Might there not be a charity in sin
To save this brother’s life? (2.4.64)
—Shakespeare, Measure for Measure
Bones looked like it was causing him physical pain to speak. “I’ve just been taking a look at something. I lifted the Magna’s DNA off the glass. It doesn’t give me a complete profile, but I can make a rough comparison of relative acidity levels. I wouldn’t exactly call it a break, but…”
He looked up from his screen. “Clearly Ardrossians are basically humanoid, but like Vulcans, there are physiological and biochemical variations. In this case, I believe Ardrossian females likely have a different ph balance, compared to human females in general.”
“Dammit, Bones, I’m not a doctor,” snapped Jim. “Get to the point.”
“The point is entirely medical, Jim. Just listen, would you? Like we’ve already explained, Spock and I believe the Magna allowed for the theoretical possibility of a cure in the sense that the mass could be transferred through, well, through the usual means. The man would be cured, but the outcome would still be fatal for the woman, assuming the mass activates within her.”
Bones’ voice took on the tone of a high school biology teacher, businesslike but delicate. “It’s basic reproductive biology, Mother Nature’s own protective plan. The natural state of the vagina – in human females at least – is highly acidic. Designed to minimize the risk of infection from foreign bodies. Reproduction relies on the sperm being able to move through the vagina into the more hospitable environment of the cervix in short order, getting beyond that acidity before it can kill the sperm cells.”
“Highly acidic. Frankly, Bones, that doesn’t sound very… inviting.” Jim flashed a grim, tight smile, unable to resist the quip, even now.
Bones glanced at Jim the way that biology teacher would stare down the class clown during a touchy sex-ed lecture. “Here’s the thing,” he sternly went on with his explanation, “Based on what I can extrapolate from my sample, the chemistry of Ardrossian women is closer to alkaline than acidic. The bio-mass was bound to have been designed with that in mind.”
Jim, disregarding Bones’ stern look, interrupted. “But you’re saying that…acidic is…better, in this situation?”
Bones nodded. “For Ardrossian women, not only would it be culturally repugnant… it would definitely be fatal for them, too, given that they could do nothing to fight off the invader. But… a more highly acidic environment might – might – be enough to…neutralize the mass itself, basically destroying it with the natural female defense system – the human female, that is. Assuming that all this could happen before the thing triggers, of course.”
He paused, letting this all sink in. Then went on with a heavy sigh.
“Now, here’s the rest of it, and Hani, only you can decide whether it’s the good or bad news. You see, Jim, Hani, thanks to the barbarism of the late 20th century, no longer has a cervix, thus insuring that any foreign body basically has nowhere to go, and so must remain exposed to the acidic environment, upping the odds of being killed off. Even more, since we’ve not yet gotten to a fully equipped Star Base to do a systemic detox, she’s still carrying around a pretty strong mix of environmental pollutants in her body. That essentially amplifies the effect.”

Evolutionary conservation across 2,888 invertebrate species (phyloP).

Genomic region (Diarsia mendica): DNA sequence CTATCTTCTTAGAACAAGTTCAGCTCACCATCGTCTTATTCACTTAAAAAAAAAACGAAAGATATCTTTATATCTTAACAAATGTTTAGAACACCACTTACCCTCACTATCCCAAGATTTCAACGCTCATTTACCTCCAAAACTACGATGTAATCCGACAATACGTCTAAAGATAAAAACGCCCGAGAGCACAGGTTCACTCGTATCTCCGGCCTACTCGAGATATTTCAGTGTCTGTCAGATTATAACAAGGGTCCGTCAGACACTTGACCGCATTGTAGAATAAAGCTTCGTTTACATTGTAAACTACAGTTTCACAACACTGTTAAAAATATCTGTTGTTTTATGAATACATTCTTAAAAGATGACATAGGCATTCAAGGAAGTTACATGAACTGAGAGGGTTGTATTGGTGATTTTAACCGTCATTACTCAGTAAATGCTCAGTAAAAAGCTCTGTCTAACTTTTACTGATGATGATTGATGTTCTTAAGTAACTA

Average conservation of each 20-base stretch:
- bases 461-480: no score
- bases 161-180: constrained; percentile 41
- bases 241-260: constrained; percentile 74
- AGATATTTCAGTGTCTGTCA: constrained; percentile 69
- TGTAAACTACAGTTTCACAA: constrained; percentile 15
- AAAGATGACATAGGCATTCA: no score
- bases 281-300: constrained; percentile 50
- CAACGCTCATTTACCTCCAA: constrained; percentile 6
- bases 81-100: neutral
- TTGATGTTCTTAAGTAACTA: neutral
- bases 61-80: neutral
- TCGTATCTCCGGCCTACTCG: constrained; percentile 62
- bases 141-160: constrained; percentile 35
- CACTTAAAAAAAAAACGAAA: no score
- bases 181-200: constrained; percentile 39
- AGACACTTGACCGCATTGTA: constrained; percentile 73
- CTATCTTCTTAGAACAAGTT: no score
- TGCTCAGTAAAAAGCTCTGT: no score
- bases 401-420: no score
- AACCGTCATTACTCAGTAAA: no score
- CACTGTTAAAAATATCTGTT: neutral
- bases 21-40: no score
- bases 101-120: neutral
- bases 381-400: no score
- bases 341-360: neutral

Bones turned directly to me now, his blue eyes pleading for forgiveness. “I’m sorry, Hani, but there’s every indication that your own toxicity is uniquely capable of neutralizing this invader. In fact, well, if I had to come up with the optimal chance of a cure, given our current resources, I couldn’t have invented anything more biologically perfect than… you.”
Another heavy silence descended. There wasn’t really anything to be said, no decision to be made except my own.
“Hani, you don’t have to do this,” Bones said thickly, as if in apology for providing the very information that argued in favor of the proposition.
“And if I don’t?” I challenged him.
“If we can find a way to break through the communications shield, we could get you back to the ship,” Jim answered that question.
“Which at the moment, you can’t,” I pointed out. “So you’re saying you can’t return to the ship, and risk infecting everyone else when this thing kicks in, and the only other alternative is that you all…die… and I can… what? Throw myself on the Magna’s mercy? Do you really think I’d do that?”
“I can’t ask you to do… what you’re suggesting, Hani, not risk your life, in such an…intimate way, not on the basis of some theory.” Jim spoke up, so certain.
“You didn’t ask,” I said. “I offered. I offered even without this… new possibility.” I stood facing Jim. It was his command, his call. And yet, in the end, it wasn’t his decision at all, and he knew it. They all knew it.
I turned to look at the others. “Bones, Spock, tell me. This is the best possibility you have, isn’t it? I’m your best option?”
“It appears so,” Spock said simply. Bones just looked pained, as if carrying on his shoulders alone the failure to otherwise resolve this medical challenge.
“Then there’s nothing else to decide, is there?” I said.
And that’s when I felt the sea-change come on me, a wave of such profound appreciation, affection, love for all of them, a sudden awareness in the deepest parts of me. Like a bodily, feminine wisdom, like I simply knew what I was capable of. I thought of what Bones had just said, that my presence, my very bodily self, was perfect in this time and place.
I had something unique to offer.
In the face of Death, I held the potential to give life. What could possibly be more important? I felt a wave of dizziness, some flood of awareness, as if the separate rivers of my body and my soul were converging, surging together, wild with force and promise, the waters of giving and receiving indistinguishable inside me.
I knew; standing there, then, I knew. This was the moment I was born for.
I was always going to have ended up here.